PARIS (AP) — The Latest from the French Open:
British qualifier Kyle Edmund has withdrawn from the French Open with what the tournament said is an abdominal injury, giving 29th-seeded Nick Kyrgios of Australia a free pass into the third round.
The 120th-ranked Edmund, who is 20, beat another qualifier, Stephane Robert, in the first round at Roland Garros. That was Edmund’s first career main-draw victory at any Grand Slam tournament.
Edmund and Kyrgios originally were scheduled to face each other Thursday.
In the third round, Kyrgios — who beat Rafael Nadal at Wimbledon last year and Roger Federer at Madrid this month — will face the winner of the match between No. 3 Andy Murray and Joao Sousa.
Damir Dzumhur, no titles, and Roger Federer, 17 Grand Slam titles, now have two things in common: They play each other in the French Open third round and share the same racket supplier.
The 88th-ranked Bosnian, a self-confessed fan of the Swiss, didn’t choose his work tool to copy Federer. Rather, he got a racket contract at age 12, and stuck with it.
Dzhumur defeated Marcos Baghdatis 6-4, 6-3, 4-6, 6-2 for the chance to measure himself against his idol.
“Probably the dream of every player,” he said.
With big strokes of his big feet, Gael Monfils etched a smiley face into the red clay dust of the French Open center court to celebrate his second-round win.
Just imagine what the 13th seeded Monfils might draw if he becomes the first Frenchman in 32 years to win the whole thing. The mind boggles. The Mona Lisa, perhaps?
In five roller-coaster sets, as is his wont at the major where he’s had his most success, Monfils grappled, struggled, sweated and fought his way past Diego Schwartzman, punctuating the 4-6, 6-4, 4-6, 6-2, 6-3 win with cries of “Allez!” and closing with an ace.
The partisan supporters on Court Philippe Chatrier lapped up the theater.
“You really pushed me,” a thankful Monfils told them afterward.
Next up: 23rd-ranked Pablo Cuevas of Uruguay in the third round.
But first “ice bath, massage,” Monfils said. “Don’t worry, I’ll be ready.”
Vive la France.
The home crowds are in high spirits, with victories for three French seeded players already and Gael Monfils, seeded 13th, now fighting a fifth set on a center court resounding with cheers.
Gilles Simon (12) and Jo-Wilfried Tsonga (14), on the men’s side, and the 29th-seeded woman, Alize Cornet, all sailed through to the third round in straight sets.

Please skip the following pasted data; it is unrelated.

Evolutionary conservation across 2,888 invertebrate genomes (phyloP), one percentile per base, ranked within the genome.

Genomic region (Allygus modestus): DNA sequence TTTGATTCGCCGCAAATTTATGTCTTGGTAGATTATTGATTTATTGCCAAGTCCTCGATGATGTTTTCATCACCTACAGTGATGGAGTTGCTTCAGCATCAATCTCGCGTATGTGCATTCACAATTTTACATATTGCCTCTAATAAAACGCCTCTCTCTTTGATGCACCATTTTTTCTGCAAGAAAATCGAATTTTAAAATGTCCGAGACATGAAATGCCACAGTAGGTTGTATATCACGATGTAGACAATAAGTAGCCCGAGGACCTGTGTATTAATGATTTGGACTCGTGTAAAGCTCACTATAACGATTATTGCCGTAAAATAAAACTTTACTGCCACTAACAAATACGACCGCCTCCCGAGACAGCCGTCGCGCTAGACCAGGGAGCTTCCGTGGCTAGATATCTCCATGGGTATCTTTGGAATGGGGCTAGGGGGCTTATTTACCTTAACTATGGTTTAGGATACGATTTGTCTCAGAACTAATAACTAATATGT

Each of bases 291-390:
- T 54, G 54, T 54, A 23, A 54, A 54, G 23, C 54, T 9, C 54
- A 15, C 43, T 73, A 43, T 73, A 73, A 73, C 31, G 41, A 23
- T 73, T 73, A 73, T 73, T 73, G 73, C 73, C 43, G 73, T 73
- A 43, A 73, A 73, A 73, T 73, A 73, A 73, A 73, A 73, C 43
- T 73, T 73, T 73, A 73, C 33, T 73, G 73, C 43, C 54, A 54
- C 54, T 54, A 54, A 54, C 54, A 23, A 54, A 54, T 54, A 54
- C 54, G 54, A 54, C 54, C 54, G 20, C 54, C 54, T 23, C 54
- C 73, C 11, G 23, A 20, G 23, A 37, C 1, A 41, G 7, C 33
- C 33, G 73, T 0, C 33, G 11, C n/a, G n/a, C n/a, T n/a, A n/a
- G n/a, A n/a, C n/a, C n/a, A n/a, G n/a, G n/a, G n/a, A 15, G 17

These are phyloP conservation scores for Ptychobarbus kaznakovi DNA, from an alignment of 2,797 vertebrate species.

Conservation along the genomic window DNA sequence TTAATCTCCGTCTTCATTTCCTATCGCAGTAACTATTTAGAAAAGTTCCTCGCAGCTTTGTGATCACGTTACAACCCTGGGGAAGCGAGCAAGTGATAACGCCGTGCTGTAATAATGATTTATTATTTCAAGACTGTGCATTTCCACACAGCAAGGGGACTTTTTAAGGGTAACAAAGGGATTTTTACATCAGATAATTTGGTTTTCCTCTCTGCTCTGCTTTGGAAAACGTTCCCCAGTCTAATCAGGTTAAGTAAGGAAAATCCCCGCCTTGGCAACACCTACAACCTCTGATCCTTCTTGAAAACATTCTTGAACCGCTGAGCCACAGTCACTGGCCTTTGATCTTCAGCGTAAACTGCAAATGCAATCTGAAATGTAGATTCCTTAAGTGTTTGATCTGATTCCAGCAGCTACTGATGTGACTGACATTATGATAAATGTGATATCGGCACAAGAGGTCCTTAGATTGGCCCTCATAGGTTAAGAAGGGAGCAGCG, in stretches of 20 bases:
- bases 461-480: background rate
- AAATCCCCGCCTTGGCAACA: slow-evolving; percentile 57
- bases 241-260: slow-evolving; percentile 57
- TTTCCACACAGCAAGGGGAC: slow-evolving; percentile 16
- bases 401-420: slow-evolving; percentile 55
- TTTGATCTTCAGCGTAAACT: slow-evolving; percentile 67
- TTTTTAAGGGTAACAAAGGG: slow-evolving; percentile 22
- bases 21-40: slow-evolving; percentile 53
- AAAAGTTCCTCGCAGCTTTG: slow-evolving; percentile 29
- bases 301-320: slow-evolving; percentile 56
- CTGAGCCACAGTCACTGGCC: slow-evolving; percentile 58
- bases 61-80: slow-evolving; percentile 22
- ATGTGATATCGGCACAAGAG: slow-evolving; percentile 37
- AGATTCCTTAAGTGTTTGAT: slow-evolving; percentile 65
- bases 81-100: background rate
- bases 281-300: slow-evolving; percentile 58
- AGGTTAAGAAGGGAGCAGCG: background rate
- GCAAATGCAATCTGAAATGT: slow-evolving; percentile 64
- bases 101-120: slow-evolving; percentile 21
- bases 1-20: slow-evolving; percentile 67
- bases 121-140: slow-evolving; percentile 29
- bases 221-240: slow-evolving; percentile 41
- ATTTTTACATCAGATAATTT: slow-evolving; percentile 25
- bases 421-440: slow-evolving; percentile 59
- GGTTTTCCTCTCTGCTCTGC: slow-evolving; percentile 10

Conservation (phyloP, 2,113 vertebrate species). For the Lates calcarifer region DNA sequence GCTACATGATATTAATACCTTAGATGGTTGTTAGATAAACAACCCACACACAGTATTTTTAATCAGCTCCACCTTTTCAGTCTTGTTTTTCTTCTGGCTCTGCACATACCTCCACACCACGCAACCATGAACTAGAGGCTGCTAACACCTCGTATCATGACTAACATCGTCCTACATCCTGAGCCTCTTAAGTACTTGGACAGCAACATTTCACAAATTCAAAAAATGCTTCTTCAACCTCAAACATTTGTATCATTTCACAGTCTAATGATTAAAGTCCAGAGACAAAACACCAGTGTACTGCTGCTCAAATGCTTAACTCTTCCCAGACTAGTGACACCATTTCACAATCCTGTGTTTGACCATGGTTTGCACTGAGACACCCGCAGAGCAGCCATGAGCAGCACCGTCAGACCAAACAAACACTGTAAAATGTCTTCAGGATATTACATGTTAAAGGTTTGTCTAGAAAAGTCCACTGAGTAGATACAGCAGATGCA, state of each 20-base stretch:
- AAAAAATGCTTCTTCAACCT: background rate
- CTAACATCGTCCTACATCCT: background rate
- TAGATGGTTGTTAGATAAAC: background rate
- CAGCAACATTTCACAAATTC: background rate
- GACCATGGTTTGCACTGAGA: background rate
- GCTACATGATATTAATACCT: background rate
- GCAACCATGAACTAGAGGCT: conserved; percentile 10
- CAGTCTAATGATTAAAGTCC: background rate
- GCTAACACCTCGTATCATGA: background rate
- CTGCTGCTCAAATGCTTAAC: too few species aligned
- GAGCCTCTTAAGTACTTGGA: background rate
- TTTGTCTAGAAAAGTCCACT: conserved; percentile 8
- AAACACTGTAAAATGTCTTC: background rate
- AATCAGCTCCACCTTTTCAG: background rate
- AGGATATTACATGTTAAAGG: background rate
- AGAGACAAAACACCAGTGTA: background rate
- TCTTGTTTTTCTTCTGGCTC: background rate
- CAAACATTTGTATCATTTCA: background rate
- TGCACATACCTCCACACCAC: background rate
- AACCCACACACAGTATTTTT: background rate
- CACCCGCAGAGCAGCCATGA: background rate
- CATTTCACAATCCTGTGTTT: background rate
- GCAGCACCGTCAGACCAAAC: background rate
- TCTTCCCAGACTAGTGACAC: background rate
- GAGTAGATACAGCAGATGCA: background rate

French wild card Nicolas Mahut also put out the 24th-seeded Ernests Gulbis and Benoit Paire delighted a boisterous crowd on Court 7 by brushing aside 28th-seeded Fabio Fognini.
Monfils lost the first and third sets but won the second and fourth against Diego Schwartzman. The crowd on Court Philippe Chatrier is getting its money’s worth.
Hold the phone.
Two years ago to the day, Sergiy Stakhovsky made an expensive mistake. The French Open fined the Ukrainian $2,000 for whipping out his cellphone during a match and snapping a photo of a mark left in the clay by a ball that was ruled out — but which he felt was in.
With that in mind, he offered some friendly advice Wednesday to Steve Johnson after losing to the 56th-ranked American.
During the second set, Stakhovsky hit a serve that Johnson was sure was long. The chair umpire ignored Johnson’s protestations.
Afterward, the two players spoke about it.
“I just kind of joked and said, ‘Oh, I should have pulled out my phone like you did a couple years ago,'” Johnson recounted. “He says, ‘Oh, yeah, that’s a couple thousand dollar mistake. I wouldn’t do that.'”
No selfie-seeker bothered Roger Federer this time.
French Open security guards who allowed a teenager to stroll onto court Sunday and grab Federer for cellphone photos did better for his second-round win Wednesday.
Consider the 2009 champion satisfied.
“Everybody is a little bit more alert. That was the only wish I had,” Federer said. “They don’t need to change anything, (like) we need to have fences and all that stuff. Not at all. Tennis is one of the most accessible sports out there, and we are unbelievably close with our fans. That’s what I love about it.”
“It was just more important that everybody was doing their job, taking it very seriously. … I felt that today,” he added. “Now we have just got to all keep it up for years to come. I know it’s a lot of work, but it was a good exercise, I think, for everybody.”
Au revoir, Simona Halep.
Last year’s French Open runner-up is out, losing 7-5, 6-1 in the second round to Mirjana Lucic-Baroni on Court Suzanne Lenglen.
The third-seeded Romanian, who lost to Maria Sharapova in last year’s final, seemed clueless in the lopsided second set.
This is her second loss to the 70th-ranked Lucic-Baroni. The Croatian also upset the Romanian at the U.S Open last year.